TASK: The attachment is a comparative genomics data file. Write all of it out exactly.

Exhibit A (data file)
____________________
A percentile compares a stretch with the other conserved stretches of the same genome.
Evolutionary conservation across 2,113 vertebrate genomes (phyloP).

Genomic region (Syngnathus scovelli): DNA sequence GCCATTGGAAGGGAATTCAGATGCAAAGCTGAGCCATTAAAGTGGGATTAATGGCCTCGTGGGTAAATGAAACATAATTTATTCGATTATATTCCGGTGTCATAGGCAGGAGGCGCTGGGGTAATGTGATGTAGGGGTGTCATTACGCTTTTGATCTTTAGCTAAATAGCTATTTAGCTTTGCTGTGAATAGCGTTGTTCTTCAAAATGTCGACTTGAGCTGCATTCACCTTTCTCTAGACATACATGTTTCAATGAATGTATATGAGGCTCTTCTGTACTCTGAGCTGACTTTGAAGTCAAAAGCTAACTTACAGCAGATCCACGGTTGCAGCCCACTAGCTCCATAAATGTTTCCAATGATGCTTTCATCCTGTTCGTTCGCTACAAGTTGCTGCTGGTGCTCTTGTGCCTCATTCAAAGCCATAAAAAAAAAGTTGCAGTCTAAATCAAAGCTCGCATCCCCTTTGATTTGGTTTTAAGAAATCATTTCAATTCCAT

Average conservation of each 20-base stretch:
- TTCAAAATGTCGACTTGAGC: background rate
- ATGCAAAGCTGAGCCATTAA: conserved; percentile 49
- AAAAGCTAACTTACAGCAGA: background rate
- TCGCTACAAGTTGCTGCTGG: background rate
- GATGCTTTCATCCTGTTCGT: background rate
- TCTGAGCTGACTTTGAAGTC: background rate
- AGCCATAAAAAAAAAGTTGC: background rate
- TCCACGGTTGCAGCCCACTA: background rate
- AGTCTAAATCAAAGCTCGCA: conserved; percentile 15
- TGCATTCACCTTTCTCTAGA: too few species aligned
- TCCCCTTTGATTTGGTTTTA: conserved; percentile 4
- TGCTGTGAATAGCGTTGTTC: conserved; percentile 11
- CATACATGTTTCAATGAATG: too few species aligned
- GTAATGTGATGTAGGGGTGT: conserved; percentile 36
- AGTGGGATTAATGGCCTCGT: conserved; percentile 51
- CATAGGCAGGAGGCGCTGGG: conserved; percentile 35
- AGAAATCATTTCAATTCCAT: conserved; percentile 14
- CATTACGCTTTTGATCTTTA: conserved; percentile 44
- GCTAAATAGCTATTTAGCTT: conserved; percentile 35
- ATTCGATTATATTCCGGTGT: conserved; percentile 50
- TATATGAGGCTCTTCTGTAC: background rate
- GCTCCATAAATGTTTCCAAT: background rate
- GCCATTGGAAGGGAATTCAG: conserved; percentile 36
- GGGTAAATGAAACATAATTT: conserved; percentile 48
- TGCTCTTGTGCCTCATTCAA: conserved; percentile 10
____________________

A percentile compares a stretch with the other conserved stretches of the same genome.
Evolutionary conservation across 2,113 vertebrate genomes (phyloP).

Genomic region (Syngnathus scovelli): DNA sequence GCCATTGGAAGGGAATTCAGATGCAAAGCTGAGCCATTAAAGTGGGATTAATGGCCTCGTGGGTAAATGAAACATAATTTATTCGATTATATTCCGGTGTCATAGGCAGGAGGCGCTGGGGTAATGTGATGTAGGGGTGTCATTACGCTTTTGATCTTTAGCTAAATAGCTATTTAGCTTTGCTGTGAATAGCGTTGTTCTTCAAAATGTCGACTTGAGCTGCATTCACCTTTCTCTAGACATACATGTTTCAATGAATGTATATGAGGCTCTTCTGTACTCTGAGCTGACTTTGAAGTCAAAAGCTAACTTACAGCAGATCCACGGTTGCAGCCCACTAGCTCCATAAATGTTTCCAATGATGCTTTCATCCTGTTCGTTCGCTACAAGTTGCTGCTGGTGCTCTTGTGCCTCATTCAAAGCCATAAAAAAAAAGTTGCAGTCTAAATCAAAGCTCGCATCCCCTTTGATTTGGTTTTAAGAAATCATTTCAATTCCAT

Average conservation of each 20-base stretch:
- TTCAAAATGTCGACTTGAGC: background rate
- ATGCAAAGCTGAGCCATTAA: conserved; percentile 49
- AAAAGCTAACTTACAGCAGA: background rate
- TCGCTACAAGTTGCTGCTGG: background rate
- GATGCTTTCATCCTGTTCGT: background rate
- TCTGAGCTGACTTTGAAGTC: background rate
- AGCCATAAAAAAAAAGTTGC: background rate
- TCCACGGTTGCAGCCCACTA: background rate
- AGTCTAAATCAAAGCTCGCA: conserved; percentile 15
- TGCATTCACCTTTCTCTAGA: too few species aligned
- TCCCCTTTGATTTGGTTTTA: conserved; percentile 4
- TGCTGTGAATAGCGTTGTTC: conserved; percentile 11
- CATACATGTTTCAATGAATG: too few species aligned
- GTAATGTGATGTAGGGGTGT: conserved; percentile 36
- AGTGGGATTAATGGCCTCGT: conserved; percentile 51
- CATAGGCAGGAGGCGCTGGG: conserved; percentile 35
- AGAAATCATTTCAATTCCAT: conserved; percentile 14
- CATTACGCTTTTGATCTTTA: conserved; percentile 44
- GCTAAATAGCTATTTAGCTT: conserved; percentile 35
- ATTCGATTATATTCCGGTGT: conserved; percentile 50
- TATATGAGGCTCTTCTGTAC: background rate
- GCTCCATAAATGTTTCCAAT: background rate
- GCCATTGGAAGGGAATTCAG: conserved; percentile 36
- GGGTAAATGAAACATAATTT: conserved; percentile 48
- TGCTCTTGTGCCTCATTCAA: conserved; percentile 10